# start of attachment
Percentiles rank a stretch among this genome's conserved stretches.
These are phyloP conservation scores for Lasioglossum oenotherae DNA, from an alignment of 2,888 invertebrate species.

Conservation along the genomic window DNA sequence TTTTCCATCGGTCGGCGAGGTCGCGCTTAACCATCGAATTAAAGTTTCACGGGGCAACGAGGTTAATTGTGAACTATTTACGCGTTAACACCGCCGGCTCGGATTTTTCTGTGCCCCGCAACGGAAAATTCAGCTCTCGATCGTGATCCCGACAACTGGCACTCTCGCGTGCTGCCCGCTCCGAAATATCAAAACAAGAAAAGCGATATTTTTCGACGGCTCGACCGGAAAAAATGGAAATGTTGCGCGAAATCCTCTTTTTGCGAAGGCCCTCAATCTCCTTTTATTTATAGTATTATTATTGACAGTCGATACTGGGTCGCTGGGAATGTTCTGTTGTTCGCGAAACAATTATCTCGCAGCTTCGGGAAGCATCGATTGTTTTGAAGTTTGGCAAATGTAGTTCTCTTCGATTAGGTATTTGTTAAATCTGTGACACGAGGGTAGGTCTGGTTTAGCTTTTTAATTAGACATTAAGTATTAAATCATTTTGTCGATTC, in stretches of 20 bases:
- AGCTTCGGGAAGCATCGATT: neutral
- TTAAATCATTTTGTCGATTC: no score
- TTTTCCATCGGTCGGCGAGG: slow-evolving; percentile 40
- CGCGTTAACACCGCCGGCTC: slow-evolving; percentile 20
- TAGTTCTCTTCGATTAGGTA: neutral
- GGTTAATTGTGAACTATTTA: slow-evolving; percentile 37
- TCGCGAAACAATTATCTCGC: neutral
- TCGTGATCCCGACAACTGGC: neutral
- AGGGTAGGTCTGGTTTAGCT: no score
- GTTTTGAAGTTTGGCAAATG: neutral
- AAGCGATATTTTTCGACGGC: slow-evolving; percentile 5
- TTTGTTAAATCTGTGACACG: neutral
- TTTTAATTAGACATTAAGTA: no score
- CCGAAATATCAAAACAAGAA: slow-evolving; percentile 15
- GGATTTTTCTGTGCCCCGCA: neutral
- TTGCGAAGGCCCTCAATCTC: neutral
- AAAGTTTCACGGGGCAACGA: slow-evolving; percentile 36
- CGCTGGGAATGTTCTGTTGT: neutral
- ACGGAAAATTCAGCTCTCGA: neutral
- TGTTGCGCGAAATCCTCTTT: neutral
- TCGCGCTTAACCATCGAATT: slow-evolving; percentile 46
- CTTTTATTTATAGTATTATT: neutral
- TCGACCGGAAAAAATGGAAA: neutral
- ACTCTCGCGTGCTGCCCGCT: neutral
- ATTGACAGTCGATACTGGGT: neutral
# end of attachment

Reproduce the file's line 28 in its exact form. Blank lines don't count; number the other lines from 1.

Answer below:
- ATTGACAGTCGATACTGGGT: neutral